Laaser Marmor - Marmor für New York

Der Laaser Marmor ist der weißeste Marmor der Welt. Dem groß angelegten Abbau unter Tage, hoch über dem Dorf Laas mitten in den Südtiroler Bergen, folgt ein aufwändiger und in seiner Art einmaliger Abtransport ins Tal. Mit einem Kabelkran werden die Marmorblöcke vom Weißwasserbruch auf die gegenüberliegende Talseite abgeseilt. Eine Schmalspur - Lokomotive bringt daraufhin die weißen Blöcke zur Plattform einer Standseilbahn, mit welcher sie ins Tal transportiert werden. Im Tal fährt eine weitere Lokomotive den Marmor zur industriellen Verarbeitung ins Laaser Marmorwerk. Der größte Auftrag ging in den letzten Jahren nach New York, wo die spektakuläre U-Bahnstation am Ground Zero (Oculus Station) mit dem Laaser Marmor gestaltet wurde.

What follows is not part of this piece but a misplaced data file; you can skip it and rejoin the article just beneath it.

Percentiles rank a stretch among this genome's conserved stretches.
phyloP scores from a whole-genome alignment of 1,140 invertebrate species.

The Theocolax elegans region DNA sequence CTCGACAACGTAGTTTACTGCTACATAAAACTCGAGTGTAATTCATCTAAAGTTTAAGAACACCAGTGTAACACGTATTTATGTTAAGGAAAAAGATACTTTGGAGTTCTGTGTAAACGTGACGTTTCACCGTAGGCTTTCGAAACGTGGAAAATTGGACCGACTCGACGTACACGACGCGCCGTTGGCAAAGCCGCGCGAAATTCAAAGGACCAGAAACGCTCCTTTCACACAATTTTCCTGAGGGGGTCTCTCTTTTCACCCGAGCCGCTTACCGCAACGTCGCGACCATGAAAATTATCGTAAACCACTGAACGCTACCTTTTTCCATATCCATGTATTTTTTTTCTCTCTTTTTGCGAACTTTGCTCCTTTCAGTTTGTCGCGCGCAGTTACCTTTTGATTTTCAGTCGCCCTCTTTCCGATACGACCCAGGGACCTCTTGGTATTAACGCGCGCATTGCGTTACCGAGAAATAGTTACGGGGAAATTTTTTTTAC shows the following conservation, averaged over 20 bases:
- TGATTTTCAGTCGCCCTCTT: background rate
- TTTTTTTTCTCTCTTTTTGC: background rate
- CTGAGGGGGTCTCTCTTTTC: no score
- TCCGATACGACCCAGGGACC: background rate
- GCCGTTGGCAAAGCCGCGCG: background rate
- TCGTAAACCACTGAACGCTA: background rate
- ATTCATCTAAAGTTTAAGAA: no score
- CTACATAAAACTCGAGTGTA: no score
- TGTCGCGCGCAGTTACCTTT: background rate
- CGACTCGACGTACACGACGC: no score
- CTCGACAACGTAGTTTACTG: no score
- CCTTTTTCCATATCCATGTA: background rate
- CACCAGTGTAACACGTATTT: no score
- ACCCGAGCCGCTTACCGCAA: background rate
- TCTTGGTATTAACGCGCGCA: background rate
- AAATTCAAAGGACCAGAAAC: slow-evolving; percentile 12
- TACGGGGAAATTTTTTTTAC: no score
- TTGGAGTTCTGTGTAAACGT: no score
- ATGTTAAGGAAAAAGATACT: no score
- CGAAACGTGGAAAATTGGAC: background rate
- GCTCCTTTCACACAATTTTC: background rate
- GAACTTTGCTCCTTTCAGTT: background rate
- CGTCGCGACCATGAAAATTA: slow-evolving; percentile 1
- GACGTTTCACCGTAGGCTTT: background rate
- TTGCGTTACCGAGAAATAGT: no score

40.000 square meters of whitest marble can be admired at the recently inaugurated most expensive railway station of the world. 40.000 square meters, which, according to star architect Santiago Calavatra, give the special touch of brilliance to the Oculus station in the heart of New York City. As pompous and luxurious this $4 billion building may seem, as unimpressive seems the home of the white stone, often called the whitest marble of the world: Lasa, a small village in the South Tyrolean alps. But there, high above the village, the quarry is almost as spectacular as the station in New York. Deep in the mountains, tunnels, high as cathedrals, are the temple of the white gold. Once, the precious stone was carved free by hand by over 300 workers in several months of heavy work, nowadays meter-long diamond saws do the job within hours, operated by only 20 men. As spectacular as the underground mining is the over 100-year-old transportation method, the marble road, a four stage-railway unique in the world. First, the marble blocks are transported to the opposite side of the valley by an aerial cableway. An old electric locomotive brings the blocks to a platform of a cable railway. This old but ecofriendly structure takes the marble 500 meters down to the valley, where the blocks are loaded onto another locomotive, which brings them to the site where the stone is industrially processed by Lasa Marmo.